Diagnostic figures for ADHD are rising almost everywhere. Are there really more children with “Fidgety Philipp syndrome” today? A Swedish study suggests otherwise.
Like an inner drive that never stands still, this is how those affected describe what happens in their heads. It is often almost impossible for people with ADHD to concentrate on one thing. And while the affected person’s brain constantly absorbs new external impressions that it cannot ignore, their body is also constantly in motion. Around the globe, about five percent of children currently suffer from ADHD, or “Fidgety Philipp syndrome.”
It didn’t always look that way. The number of people affected seems to have been rising for decades. According to studies, Sweden, for example, experienced a sevenfold increase in diagnoses in ten-year-old children between 1990 and 2007 (1). Similar increases are also reported in other countries. In Germany, the frequency of ADHD diagnoses among 0 to 17-year-olds rose from 5.0 percent to 6.1 percent between 2009 and 2014 (with a maximum of 13.9 percent among 9-year-old boys) (2). If one takes the prescription frequency of Ritalin as a measure for ADHD diseases, a study from Great Britain came to even more far-reaching changes: in 2013, around 34 times more children under the age of sixteen took Ritalin than in 1990 (3).
How can such an increase be explained? Is a diagnosis made too early today? Or are ADHD symptoms actually more frequent? The latter was investigated by a Swedish study (4) with over 20,000 participants.
Scientists led by Mina Rydell of the Swedish Karolinska Institutet have been searching the data of an ongoing study with Swedish twins. Since 2004, the parents of all twins born in Sweden have been interviewed annually on the physical and mental condition of their children, as soon as they are nine years old (5). The interview also includes questions about possible ADHD symptoms, such as whether the child has difficulty keeping his or her hands still or sitting down. The Swedish researchers were able to identify different groups with this information. Those with clear ADHD symptoms, twins with subliminal characteristics or no ADHD symptoms at all.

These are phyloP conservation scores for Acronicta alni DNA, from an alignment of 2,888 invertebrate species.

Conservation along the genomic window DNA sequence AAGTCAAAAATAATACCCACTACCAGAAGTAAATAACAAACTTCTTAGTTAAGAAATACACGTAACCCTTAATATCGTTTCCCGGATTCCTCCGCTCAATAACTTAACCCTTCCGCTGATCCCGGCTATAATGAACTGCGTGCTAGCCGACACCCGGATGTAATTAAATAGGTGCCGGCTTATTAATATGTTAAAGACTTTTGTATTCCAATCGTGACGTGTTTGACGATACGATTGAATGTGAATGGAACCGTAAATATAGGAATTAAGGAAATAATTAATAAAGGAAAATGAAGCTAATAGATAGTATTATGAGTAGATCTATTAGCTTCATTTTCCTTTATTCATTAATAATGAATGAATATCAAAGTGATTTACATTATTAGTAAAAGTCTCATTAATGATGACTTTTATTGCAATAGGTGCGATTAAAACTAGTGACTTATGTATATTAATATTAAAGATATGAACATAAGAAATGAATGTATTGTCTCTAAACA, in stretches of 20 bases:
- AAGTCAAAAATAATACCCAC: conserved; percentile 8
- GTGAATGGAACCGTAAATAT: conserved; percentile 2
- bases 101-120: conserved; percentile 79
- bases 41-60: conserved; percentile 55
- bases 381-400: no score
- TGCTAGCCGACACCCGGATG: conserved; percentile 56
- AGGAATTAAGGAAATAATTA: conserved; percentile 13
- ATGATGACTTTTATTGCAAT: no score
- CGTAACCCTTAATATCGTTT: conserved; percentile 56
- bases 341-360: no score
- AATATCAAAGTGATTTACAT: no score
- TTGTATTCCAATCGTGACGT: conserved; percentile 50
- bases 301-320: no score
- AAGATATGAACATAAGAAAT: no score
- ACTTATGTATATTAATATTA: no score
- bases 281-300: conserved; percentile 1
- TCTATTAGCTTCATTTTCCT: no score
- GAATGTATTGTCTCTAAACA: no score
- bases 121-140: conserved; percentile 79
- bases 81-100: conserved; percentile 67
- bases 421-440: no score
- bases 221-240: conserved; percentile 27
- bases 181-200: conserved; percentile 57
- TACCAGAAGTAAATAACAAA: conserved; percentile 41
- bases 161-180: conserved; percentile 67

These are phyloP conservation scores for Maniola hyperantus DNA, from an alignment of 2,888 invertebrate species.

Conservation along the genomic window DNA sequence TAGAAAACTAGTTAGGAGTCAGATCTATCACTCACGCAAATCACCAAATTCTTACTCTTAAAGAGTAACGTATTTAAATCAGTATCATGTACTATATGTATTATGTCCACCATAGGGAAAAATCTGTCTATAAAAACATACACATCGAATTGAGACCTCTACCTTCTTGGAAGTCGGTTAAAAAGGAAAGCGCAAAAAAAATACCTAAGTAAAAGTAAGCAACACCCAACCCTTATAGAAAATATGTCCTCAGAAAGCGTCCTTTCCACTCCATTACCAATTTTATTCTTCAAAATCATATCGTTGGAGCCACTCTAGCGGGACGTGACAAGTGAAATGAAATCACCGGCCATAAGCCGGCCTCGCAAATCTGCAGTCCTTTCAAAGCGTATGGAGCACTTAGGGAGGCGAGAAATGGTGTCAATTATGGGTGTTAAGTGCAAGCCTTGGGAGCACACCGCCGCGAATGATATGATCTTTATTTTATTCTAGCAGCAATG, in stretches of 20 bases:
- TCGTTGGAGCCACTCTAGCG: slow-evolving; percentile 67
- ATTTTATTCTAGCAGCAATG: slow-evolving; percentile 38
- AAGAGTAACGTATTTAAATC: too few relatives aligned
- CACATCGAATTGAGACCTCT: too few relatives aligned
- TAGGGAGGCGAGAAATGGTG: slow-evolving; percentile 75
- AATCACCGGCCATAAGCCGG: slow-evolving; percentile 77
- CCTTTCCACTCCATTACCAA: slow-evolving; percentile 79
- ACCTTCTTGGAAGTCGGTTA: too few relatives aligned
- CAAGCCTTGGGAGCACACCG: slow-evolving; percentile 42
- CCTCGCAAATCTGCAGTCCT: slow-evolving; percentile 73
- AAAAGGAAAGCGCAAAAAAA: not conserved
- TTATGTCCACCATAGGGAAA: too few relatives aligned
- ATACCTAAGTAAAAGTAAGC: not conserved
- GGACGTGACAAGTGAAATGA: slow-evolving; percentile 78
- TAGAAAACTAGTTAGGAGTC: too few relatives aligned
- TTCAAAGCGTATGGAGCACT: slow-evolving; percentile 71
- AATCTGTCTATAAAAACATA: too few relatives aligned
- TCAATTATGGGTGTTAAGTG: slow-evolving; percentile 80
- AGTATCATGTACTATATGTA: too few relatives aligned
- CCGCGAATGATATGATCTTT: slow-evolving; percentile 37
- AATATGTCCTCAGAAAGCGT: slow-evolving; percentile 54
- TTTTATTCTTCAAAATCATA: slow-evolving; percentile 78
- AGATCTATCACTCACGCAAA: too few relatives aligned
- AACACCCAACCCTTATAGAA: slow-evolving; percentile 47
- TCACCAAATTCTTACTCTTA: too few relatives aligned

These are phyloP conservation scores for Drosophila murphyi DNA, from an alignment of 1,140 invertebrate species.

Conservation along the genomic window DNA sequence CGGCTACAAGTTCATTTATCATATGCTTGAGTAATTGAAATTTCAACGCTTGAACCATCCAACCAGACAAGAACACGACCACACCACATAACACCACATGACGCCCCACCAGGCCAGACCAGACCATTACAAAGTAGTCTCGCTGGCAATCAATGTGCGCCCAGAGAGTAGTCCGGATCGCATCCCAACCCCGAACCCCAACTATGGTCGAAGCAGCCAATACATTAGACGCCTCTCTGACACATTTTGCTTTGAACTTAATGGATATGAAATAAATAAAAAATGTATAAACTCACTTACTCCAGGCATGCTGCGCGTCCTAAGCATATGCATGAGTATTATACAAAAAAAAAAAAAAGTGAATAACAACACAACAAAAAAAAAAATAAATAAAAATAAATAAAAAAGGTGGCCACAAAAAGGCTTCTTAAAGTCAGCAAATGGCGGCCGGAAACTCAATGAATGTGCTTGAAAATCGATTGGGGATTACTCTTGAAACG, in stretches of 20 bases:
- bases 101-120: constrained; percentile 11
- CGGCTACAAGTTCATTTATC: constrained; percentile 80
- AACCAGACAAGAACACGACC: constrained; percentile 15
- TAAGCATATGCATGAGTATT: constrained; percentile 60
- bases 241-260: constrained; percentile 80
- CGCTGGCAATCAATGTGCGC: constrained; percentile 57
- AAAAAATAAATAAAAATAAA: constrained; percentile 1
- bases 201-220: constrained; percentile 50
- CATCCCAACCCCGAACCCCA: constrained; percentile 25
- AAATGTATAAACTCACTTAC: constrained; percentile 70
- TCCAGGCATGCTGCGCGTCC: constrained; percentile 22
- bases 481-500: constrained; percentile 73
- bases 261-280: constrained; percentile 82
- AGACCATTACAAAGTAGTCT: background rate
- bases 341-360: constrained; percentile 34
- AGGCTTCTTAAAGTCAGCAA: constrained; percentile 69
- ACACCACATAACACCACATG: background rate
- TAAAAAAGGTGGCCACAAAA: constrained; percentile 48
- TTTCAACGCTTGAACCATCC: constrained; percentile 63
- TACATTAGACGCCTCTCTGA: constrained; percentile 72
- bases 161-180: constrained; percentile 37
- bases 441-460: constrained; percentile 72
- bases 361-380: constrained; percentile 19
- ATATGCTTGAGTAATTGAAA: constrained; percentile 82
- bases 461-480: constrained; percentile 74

Over a period of ten years (2004-2014), about 2.1 percent (406) of the participants (2004-2014) showed ADHD symptoms relevant to their diagnosis. There was no increase during this period.
Nevertheless, the number of ADHD diagnoses made by physicians increased fivefold between 2004 and 2014 – a comparison of the scientists with data from the national patient register showed this. How can this be? The only significant change the Swedish researchers observed was in the subliminal ADHD symptoms. Between 2004 and 2014, their share rose from about ten percent to 14.76 percent.
However, if only mild forms of ADHD symptoms increase, then other factors, such as better access to the medical system, should be responsible for the increase in ADHD diagnoses according to this study. The greater attention the disease has received over the years may also play a role, as may overdiagnosis.
However, the weaknesses of the study should also be considered when interpreting the results. The data on which the study is based comes from interviews with parents, which is not the safest source of information. The fine distinction between normal childhood development and ADHD is often difficult to determine. Therefore, a diagnosis of ADHD always requires more than just observation from one’s parents. And also the fact that only twins were examined can have an effect on the study result.
- Atladottir HO, Gyllenberg D, Langridge A, Sandin S, Hansen SN, Leonard H, et al. The increasing prevalence of reported diagnoses of childhood psychiatric disorders: a descriptive multinational comparison. Eur Child Adolesc Psychiatry. 2015 Feb;24(2):173-83.
- Beau-Lejdstrom R, Douglas I, Evans SJ, Smeeth L. Latest trends in ADHD drug prescribing patterns in children in the UK: prevalence, incidence and persistence. BMJ Open. 2016 Jun 13;6(6):e010508..
- Rydell M, Lundström S, Gillberg C, Lichtenstein P, Larsson H. Has the attention deficit hyperactivity disorder phenotype become more common in children between 2004 and 2014? Trends over 10 years from a Swedish general population sample. J Child Psychol Psychiatry. 2018;59: 863-71